Robin Rowan's sultry voice tells the story of Honor Donovan's search for her missing brother, Kyle, and the millions of dollars worth of amber he has stolen from Russia. Honor isn't the only person looking for Kyle and his goods. Jack Mallory, a local amber broker and boat jockey, hires on to teach Honor to run her boat while searching for her brother in the San Juan Islands of the Pacific Northwest. With light tones and a breezy style, Rowan keeps pace with the ups and downs of Honor's emotions. At the same time, the tension is palpable as Jake and Honor carry out their search while avoiding the irate Russian gangsters Kyle is mixed up with. The mystery zigzags a few times before settling into a steady plot and a surprising ending.
Donovan International is a power to be reckoned with in the dazzling and cutthroat worldwide gem trade -- and is therefore a target for the murderous greed of unscrupulous competitors. Though a shrewd businesswoman, Honor Donovan has been effectively shut out of the dangerous family enterprise by the Donovan males -- until her favorite brother, Kyle, mysteriously vanishes along with a fortune in stolen amber. Now, linking up with "fishing guide" Jake Mallory -- whose previous association with the Donovans has bred mistrust and suspicion -- Honor sets out for the Pacific Northwest in search of answers. But old wars and new politics have lured ruthless, high-stakes players from around the globe into a deadly game. And suddenly, elusive trust can be the only salvation -- and death the penalty for deceit -- if Honor and Jake hope to survive the perilous intrigues surrounding a breathtaking lost Czarist treasure known as the Amber Room ...
©1997 Two of a Kind, Inc.; (P)2009 HarperCollins Publishers
Story could have been good but it was like listening to a textbook for what seemed like hours. Wait, it was hours. The story could have been interesting, but I did not want to learn to drive a boat, catch a fish or test lots of amber. Nor did I need a long lecture, or 2 or 3, on the geopolitics of the ex-Soviet Union. I kept listening and then yelling at my iPod as I drove. With about 3 hours to go and one more lecture, I pulled over and found another book to listen to. I will be returning this one.
As for the narrator, she was awful. In the beginning, she made a bit of an effort to differentiate at least the H and the h, but then everyone sounds the same, except for a few poorly done accents. Mostly she talked like she was in the library, then something goosed her up and she acted over the top for a minute or so. Then back to the library. I really hate it when all the men sound just like the women.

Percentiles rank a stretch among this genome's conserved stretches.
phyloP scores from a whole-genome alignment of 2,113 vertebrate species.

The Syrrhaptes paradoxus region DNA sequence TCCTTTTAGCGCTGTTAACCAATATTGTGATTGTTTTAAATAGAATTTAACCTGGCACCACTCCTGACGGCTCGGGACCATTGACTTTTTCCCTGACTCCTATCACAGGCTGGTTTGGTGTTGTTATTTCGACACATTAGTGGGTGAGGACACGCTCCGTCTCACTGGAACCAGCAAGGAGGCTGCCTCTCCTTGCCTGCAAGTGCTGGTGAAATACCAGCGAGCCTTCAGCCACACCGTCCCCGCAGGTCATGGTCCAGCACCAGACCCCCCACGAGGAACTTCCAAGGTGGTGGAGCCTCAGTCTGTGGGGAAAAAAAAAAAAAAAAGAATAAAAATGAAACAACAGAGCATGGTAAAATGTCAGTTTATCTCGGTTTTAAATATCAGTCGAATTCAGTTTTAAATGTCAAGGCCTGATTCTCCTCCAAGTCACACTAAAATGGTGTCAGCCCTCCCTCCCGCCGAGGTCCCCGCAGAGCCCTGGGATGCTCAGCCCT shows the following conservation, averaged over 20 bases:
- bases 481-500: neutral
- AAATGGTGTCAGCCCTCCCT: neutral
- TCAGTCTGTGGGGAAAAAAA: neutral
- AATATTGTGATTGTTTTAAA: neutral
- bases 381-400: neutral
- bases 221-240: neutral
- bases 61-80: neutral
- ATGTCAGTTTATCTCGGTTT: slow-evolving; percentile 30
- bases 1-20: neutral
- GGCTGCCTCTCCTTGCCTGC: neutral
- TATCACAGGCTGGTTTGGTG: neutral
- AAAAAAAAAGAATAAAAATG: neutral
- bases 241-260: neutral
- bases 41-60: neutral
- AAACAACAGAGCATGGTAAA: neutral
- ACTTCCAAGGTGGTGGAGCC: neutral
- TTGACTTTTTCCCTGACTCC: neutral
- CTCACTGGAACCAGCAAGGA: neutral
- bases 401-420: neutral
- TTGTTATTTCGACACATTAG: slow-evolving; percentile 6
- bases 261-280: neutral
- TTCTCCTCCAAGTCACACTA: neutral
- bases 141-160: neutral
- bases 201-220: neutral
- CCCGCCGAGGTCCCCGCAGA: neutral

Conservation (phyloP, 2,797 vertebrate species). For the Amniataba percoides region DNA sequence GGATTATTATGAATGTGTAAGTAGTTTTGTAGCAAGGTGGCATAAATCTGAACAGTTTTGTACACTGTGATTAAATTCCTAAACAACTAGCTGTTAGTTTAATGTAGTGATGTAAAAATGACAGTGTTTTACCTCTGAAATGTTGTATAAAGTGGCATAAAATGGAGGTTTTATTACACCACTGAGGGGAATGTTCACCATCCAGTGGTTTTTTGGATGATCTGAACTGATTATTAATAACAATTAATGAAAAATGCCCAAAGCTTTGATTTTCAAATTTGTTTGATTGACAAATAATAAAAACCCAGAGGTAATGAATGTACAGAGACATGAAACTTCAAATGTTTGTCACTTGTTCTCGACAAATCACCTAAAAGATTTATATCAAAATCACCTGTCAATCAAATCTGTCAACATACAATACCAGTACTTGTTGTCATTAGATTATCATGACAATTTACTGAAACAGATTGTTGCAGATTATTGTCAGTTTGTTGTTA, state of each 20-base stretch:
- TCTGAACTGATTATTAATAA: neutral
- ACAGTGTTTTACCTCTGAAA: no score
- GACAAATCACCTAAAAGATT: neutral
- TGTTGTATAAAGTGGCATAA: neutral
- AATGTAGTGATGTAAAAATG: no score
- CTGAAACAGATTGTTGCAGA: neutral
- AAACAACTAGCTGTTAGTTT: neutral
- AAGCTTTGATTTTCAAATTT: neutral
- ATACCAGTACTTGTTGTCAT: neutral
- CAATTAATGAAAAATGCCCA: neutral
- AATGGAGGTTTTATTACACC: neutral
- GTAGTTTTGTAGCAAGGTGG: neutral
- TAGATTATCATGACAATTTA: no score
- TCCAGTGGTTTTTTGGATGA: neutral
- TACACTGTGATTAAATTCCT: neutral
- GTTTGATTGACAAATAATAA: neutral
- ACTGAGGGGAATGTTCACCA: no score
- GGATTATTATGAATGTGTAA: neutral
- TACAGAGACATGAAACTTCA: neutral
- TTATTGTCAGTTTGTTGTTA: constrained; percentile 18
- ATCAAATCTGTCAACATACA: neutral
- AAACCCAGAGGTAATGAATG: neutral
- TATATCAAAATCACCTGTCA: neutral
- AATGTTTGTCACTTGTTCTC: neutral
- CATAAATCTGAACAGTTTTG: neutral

The story itself, while somewhat improbable, could still have been entertaining if about 3 hours of instructions had been cut out of it. My daughter has a copy of the book so I will skim it for the ending.
I have always loved to read. As a child my mom actually grounded me from books if I was in trouble. Noone can do that now. Yay!
I would not classify this as a mystery. It is more romance than mystery. Yes, there is plot line that involves some mystery, but the story doesn't twist and build suspense. There is never a question as to how it will end. The loved one will be found, and will be innocent. The couple will marry and live happily ever after. It is trite and predictable. A mystery should keep me guessing and this novel deosnt do that at all.
No. Though I may not buy and more books from Elizabeth Lowell. I got this book on a sale of first books in a series and picked it up.
I cannot name a favorite scene. However, I did enjoy learning a bit about amber. That part of the story was a success.
I'm an avid listener. Audio books are a mini-vacation for me. They fill my "need to read" when I don't have time - which is most of the time. Great element of multi-tasking!
I have enjoyed Elizabeth Lowell's work before, but she must have written this one in her sleep. Although a basically interesting story line, the clunky dialogue and sophomoric similies ("he looked at her like a barefoot hiker looks at a snake slithering in the forest") made it a bit difficult to get through. The narrator likely did the best she could with the material, but I doubt that this was her finest hour, either. Only buy this if, like me, you have a gift certificate and it is on sale. Not worth a credit.
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